I really liked Birdcaged. It's very well thought out, and every element seems to go toward telling the game's story. Basically, it's a game from the one-room contest where you're a depressed bird lady named Crowdette (best girl 2018) trying to get outside of her “cage”.
One of this game's strong points for me was the overall aesthetics of the game. Crowdette's wacky apartment with its colorful hallways, painted on doors, and simplistic-looking monsters. The whole thing feels very cartoony and surreal. Everything feels like it's part of a strange toybox in a run-down apartment. The visuals use bright, saturated colors quite liberally, which contrasts with the drab, depressing greys of our hero's clothing and apartment. This contrast works to highlight how depressed Crowdette is and how drab everything around her appears to be. The visuals are simple, but not every ohr game needs to look like a late snes-era jrpg, the visuals do a great job of enhancing the entire experience of the game.
The music for fights initially starts off upbeat and simple, which goes along with the visuals and colorful toy-like world. As you get further in the game, the song and fights run for longer and the music becomes a somewhat atmospheric piece with a woman singing in a foreign language, and our cutesy little riff is still there, but much quieter in the background. It almost reminded me of the music of the Nier series, with its dreamlike vocals. Again, this battle music helps make the game feel like a journey, despite it being a bird walking through a hallway. As we go further in the game, we go on a journey, but like the cheery beeps and boops, Crowdette's cage is still there. Always in view.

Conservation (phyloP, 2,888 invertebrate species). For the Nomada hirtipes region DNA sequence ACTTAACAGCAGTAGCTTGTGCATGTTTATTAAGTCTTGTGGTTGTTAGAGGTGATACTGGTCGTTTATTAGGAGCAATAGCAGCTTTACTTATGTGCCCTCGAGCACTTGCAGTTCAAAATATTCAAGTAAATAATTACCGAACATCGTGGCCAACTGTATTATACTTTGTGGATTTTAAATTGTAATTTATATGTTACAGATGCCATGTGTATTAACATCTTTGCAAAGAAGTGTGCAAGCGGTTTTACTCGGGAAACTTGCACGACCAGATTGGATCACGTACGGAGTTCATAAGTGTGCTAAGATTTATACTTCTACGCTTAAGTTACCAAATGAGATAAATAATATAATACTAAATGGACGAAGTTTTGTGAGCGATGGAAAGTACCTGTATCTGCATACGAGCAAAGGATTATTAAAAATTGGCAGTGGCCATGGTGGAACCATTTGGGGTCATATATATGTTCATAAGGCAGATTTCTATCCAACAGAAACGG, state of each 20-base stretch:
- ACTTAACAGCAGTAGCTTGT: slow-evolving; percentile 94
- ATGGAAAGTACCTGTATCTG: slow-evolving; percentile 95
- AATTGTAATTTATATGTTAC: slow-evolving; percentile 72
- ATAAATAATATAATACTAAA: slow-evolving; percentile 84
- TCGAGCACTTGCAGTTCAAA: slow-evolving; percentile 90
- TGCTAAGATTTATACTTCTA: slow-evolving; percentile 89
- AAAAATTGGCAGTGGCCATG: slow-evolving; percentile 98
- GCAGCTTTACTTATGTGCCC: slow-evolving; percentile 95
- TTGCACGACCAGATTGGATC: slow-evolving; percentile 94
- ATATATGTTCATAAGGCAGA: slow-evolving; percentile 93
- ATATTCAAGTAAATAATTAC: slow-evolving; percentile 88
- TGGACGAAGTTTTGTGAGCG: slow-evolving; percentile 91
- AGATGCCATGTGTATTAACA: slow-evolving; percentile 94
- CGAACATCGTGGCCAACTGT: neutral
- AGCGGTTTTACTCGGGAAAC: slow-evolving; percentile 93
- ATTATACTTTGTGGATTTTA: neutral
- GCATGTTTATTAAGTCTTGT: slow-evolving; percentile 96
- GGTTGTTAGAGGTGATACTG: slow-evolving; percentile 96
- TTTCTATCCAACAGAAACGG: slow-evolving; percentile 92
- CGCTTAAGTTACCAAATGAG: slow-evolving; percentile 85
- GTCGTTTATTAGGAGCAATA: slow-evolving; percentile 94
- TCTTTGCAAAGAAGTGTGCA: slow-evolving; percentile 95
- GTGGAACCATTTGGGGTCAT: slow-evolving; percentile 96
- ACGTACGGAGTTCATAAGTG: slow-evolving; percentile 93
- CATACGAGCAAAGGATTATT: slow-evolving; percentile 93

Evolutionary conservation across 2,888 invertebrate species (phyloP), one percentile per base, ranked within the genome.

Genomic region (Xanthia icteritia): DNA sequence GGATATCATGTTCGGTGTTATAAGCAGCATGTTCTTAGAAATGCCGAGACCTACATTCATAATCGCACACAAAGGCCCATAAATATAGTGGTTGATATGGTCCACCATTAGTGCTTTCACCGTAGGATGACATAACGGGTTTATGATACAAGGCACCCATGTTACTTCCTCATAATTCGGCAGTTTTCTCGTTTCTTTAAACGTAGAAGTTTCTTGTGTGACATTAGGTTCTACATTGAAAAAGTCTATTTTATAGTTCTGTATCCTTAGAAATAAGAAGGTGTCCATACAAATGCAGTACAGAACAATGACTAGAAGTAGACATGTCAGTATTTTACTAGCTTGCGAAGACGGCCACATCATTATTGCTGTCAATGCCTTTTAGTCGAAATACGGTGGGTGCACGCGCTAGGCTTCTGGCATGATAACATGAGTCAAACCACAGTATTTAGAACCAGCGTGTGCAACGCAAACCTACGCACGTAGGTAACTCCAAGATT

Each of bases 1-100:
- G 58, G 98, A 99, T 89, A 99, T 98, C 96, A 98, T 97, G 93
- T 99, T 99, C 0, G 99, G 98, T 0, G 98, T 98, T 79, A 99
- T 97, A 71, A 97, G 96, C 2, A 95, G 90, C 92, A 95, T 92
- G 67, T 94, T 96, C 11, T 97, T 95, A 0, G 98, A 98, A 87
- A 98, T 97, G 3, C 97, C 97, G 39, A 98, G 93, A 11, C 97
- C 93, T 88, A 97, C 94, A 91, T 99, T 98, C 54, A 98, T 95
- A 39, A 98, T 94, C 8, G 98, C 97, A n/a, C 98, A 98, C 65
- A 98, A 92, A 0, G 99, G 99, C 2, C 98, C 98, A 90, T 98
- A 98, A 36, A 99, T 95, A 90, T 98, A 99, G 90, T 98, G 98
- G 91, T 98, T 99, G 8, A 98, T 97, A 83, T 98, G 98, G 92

Overall, what I found outstanding about this game was how it managed to make a journey out of “walking around a hallway.” Other reviewers have criticized the grinding of this game, and while I usually hate grinding with a passion I'd say it was necessary for this game. Without some kind of grind, the game would have felt… mindless. I like to have at least some challenge. As you grinded in Birdcaged, you were trying to overcome the challenges ahead of you, and as you beat enemies and powered yourself up it felt empowering, which reflects the journey of the main character through her emotional baggage and towards the outside world. Near the end you feel empowered, and ready to kick the final boss' slime. Without some kind of grind, this would have never been possible, it would have just felt like a boring enter-holding fest where you watch cut scenes about a sad bird. The fact that every event and boss in the game is on the screen from the get-go just makes progressing even sweeter.
Overall, Birdcaged creates a marvellous experience by combining visuals, music, and rpg elements to tell a story, and uses those elements to enhance the story and experience of the game. This was an outstanding entry, and I really hope to see more games in the future that provide a consumate experience such as this.
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